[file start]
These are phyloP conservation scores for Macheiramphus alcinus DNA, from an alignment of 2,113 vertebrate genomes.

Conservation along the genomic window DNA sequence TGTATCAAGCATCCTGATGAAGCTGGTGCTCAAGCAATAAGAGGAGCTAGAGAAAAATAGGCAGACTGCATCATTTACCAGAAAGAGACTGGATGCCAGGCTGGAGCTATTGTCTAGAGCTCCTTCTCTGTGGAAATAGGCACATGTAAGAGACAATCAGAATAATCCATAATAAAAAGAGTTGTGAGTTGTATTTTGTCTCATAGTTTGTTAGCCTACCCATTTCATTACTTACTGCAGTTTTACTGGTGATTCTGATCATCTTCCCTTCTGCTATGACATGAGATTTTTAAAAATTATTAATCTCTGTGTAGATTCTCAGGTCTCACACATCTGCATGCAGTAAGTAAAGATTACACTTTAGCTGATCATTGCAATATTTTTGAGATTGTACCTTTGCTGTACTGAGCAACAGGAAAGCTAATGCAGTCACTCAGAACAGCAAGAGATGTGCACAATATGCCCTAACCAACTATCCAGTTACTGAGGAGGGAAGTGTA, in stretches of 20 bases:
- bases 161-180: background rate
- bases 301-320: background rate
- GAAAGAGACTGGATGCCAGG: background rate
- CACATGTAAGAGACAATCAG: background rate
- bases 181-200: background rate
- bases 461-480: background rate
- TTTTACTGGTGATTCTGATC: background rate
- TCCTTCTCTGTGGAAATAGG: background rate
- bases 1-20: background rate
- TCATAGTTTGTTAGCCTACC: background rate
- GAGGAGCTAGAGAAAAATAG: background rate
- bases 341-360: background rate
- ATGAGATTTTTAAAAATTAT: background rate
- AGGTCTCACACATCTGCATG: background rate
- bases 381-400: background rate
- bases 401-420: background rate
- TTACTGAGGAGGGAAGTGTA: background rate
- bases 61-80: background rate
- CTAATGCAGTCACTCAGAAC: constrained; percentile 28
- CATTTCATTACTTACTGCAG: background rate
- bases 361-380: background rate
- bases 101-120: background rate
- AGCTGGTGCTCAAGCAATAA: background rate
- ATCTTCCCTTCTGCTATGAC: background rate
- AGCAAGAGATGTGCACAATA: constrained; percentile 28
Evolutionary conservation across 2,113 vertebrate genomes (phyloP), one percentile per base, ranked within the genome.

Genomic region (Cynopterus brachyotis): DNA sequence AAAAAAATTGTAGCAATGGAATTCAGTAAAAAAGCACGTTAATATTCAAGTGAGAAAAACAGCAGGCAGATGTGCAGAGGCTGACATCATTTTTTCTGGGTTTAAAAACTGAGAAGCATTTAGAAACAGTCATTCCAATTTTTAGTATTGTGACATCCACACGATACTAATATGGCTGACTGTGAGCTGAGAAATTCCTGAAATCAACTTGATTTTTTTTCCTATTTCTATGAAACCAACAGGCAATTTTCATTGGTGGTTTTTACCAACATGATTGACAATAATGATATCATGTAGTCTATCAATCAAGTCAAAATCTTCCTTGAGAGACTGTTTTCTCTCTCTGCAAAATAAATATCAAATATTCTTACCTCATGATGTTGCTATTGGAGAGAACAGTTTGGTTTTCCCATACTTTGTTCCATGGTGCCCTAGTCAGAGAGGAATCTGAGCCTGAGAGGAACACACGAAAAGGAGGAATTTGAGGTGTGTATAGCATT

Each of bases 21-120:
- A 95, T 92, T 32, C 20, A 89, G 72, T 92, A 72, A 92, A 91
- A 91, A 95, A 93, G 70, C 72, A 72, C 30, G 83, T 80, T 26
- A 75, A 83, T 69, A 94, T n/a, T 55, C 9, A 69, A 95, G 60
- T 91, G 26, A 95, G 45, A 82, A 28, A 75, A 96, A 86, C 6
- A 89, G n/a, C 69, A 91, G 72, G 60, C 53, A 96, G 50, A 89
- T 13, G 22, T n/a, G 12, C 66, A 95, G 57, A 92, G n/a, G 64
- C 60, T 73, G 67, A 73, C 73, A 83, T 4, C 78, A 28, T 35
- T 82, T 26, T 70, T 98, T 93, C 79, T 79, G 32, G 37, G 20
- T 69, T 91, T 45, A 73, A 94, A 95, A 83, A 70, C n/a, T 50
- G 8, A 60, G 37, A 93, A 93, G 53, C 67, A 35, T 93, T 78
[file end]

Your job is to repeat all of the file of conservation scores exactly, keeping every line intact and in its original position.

These are phyloP conservation scores for Macheiramphus alcinus DNA, from an alignment of 2,113 vertebrate genomes.

Conservation along the genomic window DNA sequence TGTATCAAGCATCCTGATGAAGCTGGTGCTCAAGCAATAAGAGGAGCTAGAGAAAAATAGGCAGACTGCATCATTTACCAGAAAGAGACTGGATGCCAGGCTGGAGCTATTGTCTAGAGCTCCTTCTCTGTGGAAATAGGCACATGTAAGAGACAATCAGAATAATCCATAATAAAAAGAGTTGTGAGTTGTATTTTGTCTCATAGTTTGTTAGCCTACCCATTTCATTACTTACTGCAGTTTTACTGGTGATTCTGATCATCTTCCCTTCTGCTATGACATGAGATTTTTAAAAATTATTAATCTCTGTGTAGATTCTCAGGTCTCACACATCTGCATGCAGTAAGTAAAGATTACACTTTAGCTGATCATTGCAATATTTTTGAGATTGTACCTTTGCTGTACTGAGCAACAGGAAAGCTAATGCAGTCACTCAGAACAGCAAGAGATGTGCACAATATGCCCTAACCAACTATCCAGTTACTGAGGAGGGAAGTGTA, in stretches of 20 bases:
- bases 161-180: background rate
- bases 301-320: background rate
- GAAAGAGACTGGATGCCAGG: background rate
- CACATGTAAGAGACAATCAG: background rate
- bases 181-200: background rate
- bases 461-480: background rate
- TTTTACTGGTGATTCTGATC: background rate
- TCCTTCTCTGTGGAAATAGG: background rate
- bases 1-20: background rate
- TCATAGTTTGTTAGCCTACC: background rate
- GAGGAGCTAGAGAAAAATAG: background rate
- bases 341-360: background rate
- ATGAGATTTTTAAAAATTAT: background rate
- AGGTCTCACACATCTGCATG: background rate
- bases 381-400: background rate
- bases 401-420: background rate
- TTACTGAGGAGGGAAGTGTA: background rate
- bases 61-80: background rate
- CTAATGCAGTCACTCAGAAC: constrained; percentile 28
- CATTTCATTACTTACTGCAG: background rate
- bases 361-380: background rate
- bases 101-120: background rate
- AGCTGGTGCTCAAGCAATAA: background rate
- ATCTTCCCTTCTGCTATGAC: background rate
- AGCAAGAGATGTGCACAATA: constrained; percentile 28
Evolutionary conservation across 2,113 vertebrate genomes (phyloP), one percentile per base, ranked within the genome.

Genomic region (Cynopterus brachyotis): DNA sequence AAAAAAATTGTAGCAATGGAATTCAGTAAAAAAGCACGTTAATATTCAAGTGAGAAAAACAGCAGGCAGATGTGCAGAGGCTGACATCATTTTTTCTGGGTTTAAAAACTGAGAAGCATTTAGAAACAGTCATTCCAATTTTTAGTATTGTGACATCCACACGATACTAATATGGCTGACTGTGAGCTGAGAAATTCCTGAAATCAACTTGATTTTTTTTCCTATTTCTATGAAACCAACAGGCAATTTTCATTGGTGGTTTTTACCAACATGATTGACAATAATGATATCATGTAGTCTATCAATCAAGTCAAAATCTTCCTTGAGAGACTGTTTTCTCTCTCTGCAAAATAAATATCAAATATTCTTACCTCATGATGTTGCTATTGGAGAGAACAGTTTGGTTTTCCCATACTTTGTTCCATGGTGCCCTAGTCAGAGAGGAATCTGAGCCTGAGAGGAACACACGAAAAGGAGGAATTTGAGGTGTGTATAGCATT

Each of bases 21-120:
- A 95, T 92, T 32, C 20, A 89, G 72, T 92, A 72, A 92, A 91
- A 91, A 95, A 93, G 70, C 72, A 72, C 30, G 83, T 80, T 26
- A 75, A 83, T 69, A 94, T n/a, T 55, C 9, A 69, A 95, G 60
- T 91, G 26, A 95, G 45, A 82, A 28, A 75, A 96, A 86, C 6
- A 89, G n/a, C 69, A 91, G 72, G 60, C 53, A 96, G 50, A 89
- T 13, G 22, T n/a, G 12, C 66, A 95, G 57, A 92, G n/a, G 64
- C 60, T 73, G 67, A 73, C 73, A 83, T 4, C 78, A 28, T 35
- T 82, T 26, T 70, T 98, T 93, C 79, T 79, G 32, G 37, G 20
- T 69, T 91, T 45, A 73, A 94, A 95, A 83, A 70, C n/a, T 50
- G 8, A 60, G 37, A 93, A 93, G 53, C 67, A 35, T 93, T 78